Martinez Met with High Expectations

The young jewel of the Mets' system entered 2007 with the entire organization and fans alike affixed on his every move. He possesses the tools that exceed the limitations of most players his age. He is off to a hot start and many believe he can lead his team to success this season. Inside Pitch Magazine sat down with him as the B-Mets took the field for their home opener.

Fernando Martinez should have been allowed to have a poor game Wednesday night. Playing in front of the hometown Binghamton Mets crowd for the first time this season, Martinez was actually booed. But when you enter the game 5-for-12 on the season, and you're one of your team's best position-player prospect in years and somehow just 18 years old, your standards are different.

With one man out in the fourth inning, Portland outfielder Jeff Corsaletti hit a fly ball to left with considerable hang time. B-Mets left fielder Nick Jackson settled under it but, as manager Mako Oliveras would explain after the game, did not call for the catch, so Martinez, ranging far from his position in centerfield over to left and displaying one of his standout tools, recorded the second out right in front of Jackson. To some, it appeared as though Martinez might have made the play simply to show he could.

On the next play, Seadog DH Jeff Natale lined to shallow center, and Martinez charged hard—displaying his speed—before deciding to play the ball on a bounce at the last second. The fans, puzzled by the successive plays, booed what they incorrectly perceived to be Martinez's lack of effort, and in the case of the first play, showboating.

"I was thinking ‘No, no, it's not good,' because tonight it was not me. I don't know what happened tonight, but I'll show up tomorrow," Martinez said of his performance, which included a 1-for-5 day at the plate with one double, one walk and three groundouts to second.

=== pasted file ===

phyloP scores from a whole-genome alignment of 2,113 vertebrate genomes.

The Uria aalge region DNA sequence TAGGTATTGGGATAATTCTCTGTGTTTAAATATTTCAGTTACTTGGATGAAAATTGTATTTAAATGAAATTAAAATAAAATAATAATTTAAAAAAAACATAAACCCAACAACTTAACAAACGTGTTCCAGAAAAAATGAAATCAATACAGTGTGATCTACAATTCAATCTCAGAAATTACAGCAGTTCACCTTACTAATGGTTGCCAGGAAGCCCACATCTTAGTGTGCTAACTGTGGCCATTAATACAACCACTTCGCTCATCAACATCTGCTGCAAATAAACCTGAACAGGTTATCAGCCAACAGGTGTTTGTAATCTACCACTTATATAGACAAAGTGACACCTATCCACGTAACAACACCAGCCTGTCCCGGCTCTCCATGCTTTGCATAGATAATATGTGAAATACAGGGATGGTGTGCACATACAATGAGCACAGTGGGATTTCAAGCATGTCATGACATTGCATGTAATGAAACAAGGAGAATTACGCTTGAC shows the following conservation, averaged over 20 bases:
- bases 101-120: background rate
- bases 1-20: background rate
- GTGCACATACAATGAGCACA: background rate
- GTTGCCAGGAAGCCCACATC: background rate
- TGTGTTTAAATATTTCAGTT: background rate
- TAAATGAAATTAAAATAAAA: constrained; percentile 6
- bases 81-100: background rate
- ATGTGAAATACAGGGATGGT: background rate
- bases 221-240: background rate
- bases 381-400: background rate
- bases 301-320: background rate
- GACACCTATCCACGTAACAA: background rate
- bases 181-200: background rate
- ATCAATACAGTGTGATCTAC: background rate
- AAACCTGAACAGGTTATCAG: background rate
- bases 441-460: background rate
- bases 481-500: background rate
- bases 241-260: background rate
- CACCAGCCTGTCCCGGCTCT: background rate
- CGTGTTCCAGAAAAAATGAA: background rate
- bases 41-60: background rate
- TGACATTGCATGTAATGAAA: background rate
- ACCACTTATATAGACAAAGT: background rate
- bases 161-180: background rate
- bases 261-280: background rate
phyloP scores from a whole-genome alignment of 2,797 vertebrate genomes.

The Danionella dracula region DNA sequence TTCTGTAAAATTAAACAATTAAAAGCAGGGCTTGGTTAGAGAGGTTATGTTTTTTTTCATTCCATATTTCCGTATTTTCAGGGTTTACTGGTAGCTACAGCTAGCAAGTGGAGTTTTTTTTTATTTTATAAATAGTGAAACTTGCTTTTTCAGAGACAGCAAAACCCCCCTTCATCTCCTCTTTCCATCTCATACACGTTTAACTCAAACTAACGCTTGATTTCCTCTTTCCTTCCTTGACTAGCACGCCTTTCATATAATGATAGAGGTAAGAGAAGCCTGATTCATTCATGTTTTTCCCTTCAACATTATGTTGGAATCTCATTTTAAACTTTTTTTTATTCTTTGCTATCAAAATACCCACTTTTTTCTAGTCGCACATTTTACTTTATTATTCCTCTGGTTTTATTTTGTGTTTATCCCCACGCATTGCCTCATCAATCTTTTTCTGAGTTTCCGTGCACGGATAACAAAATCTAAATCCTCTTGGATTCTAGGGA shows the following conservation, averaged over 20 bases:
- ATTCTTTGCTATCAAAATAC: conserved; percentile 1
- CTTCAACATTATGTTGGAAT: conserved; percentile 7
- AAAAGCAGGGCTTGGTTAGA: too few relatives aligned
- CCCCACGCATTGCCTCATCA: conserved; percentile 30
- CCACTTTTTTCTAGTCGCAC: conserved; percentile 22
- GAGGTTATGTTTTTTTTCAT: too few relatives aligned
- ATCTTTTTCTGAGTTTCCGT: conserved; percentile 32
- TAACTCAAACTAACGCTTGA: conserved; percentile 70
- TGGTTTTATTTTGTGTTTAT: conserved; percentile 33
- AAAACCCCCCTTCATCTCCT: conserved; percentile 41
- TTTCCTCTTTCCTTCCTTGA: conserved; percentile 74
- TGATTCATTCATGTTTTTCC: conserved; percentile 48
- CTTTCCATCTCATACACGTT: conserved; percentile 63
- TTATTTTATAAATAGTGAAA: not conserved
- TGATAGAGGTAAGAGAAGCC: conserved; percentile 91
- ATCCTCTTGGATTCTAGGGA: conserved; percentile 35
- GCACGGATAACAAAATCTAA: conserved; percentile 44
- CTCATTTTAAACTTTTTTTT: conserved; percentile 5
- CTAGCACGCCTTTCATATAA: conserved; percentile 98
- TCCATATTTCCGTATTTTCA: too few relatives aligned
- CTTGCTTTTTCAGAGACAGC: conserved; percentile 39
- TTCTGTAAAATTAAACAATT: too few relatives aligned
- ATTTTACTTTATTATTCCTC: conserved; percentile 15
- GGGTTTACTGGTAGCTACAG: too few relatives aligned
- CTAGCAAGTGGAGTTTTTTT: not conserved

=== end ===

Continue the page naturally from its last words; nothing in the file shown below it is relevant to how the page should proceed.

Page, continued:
But Martinez is still the kid who, after a 1-for-18 start in the Arizona Fall League, hit .304 with a 10-game hitting streak as the believed-to-be youngest player in AFL history. After hitting .193 in 119 at-bats for St. Lucie at the end of 2006, it was in Arizona that Martinez was able to find the confidence he needed to become the B-Mets' top hitter.

"What's helped me out a lot was playing in the Arizona Fall League, being one of the youngest players there—having a little bit of success gave me the confidence. I have more confidence this year, that's what's allowing me to be more prepared," Martinez said through teammate Carlos Muniz, who acted as a translator.

Martinez has been working with hitting coach Nelson Silverio to "stay through the ball, be more consistent, keep the head still," Silverio said. "He's a young kid, he's developing himself the right way, and I think he's one of the special kids."

On Tuesday night against Erie, Martinez maintained his mechanics as he knocked a slider out for a game-tying solo shot in the eighth inning. It was his first home run of the season after hitting 10 last year in just 315 at-bats. The B-Mets went on to win the game in 11 innings, which is to date their only victory this season. As Martinez goes—as special a talent as he is—so too do the B-Mets.

"We're good buddies so far, we've kind of taken to eachother real well," said B-Mets first baseman Mike Carp, who also played with Martinez in St. Lucie last season. "He's a good guy to hang out with, and his ability as a player is endless right now, he only seems to get better and better."

And with such potential comes expectations, the kinds that even lead fans to boo when not met. But Martinez took the heat because he, like the fans, knows he can be great.

Said Martinez, "I understand that there's a lot of hype on me and stuff like that. My main focus, my main objective is to get to the big leagues. It doesn't matter what people say about me, whether it be negative or positive, it's not going to distract me from my goal."

Oliveras thinks Martinez has the head on his shoulders to handle the pressure: "We're talking about a kid that is 18 years old, playing at AA, hitting third. What impresses me about him is his demeanor, the way he takes things—his approach to the game."

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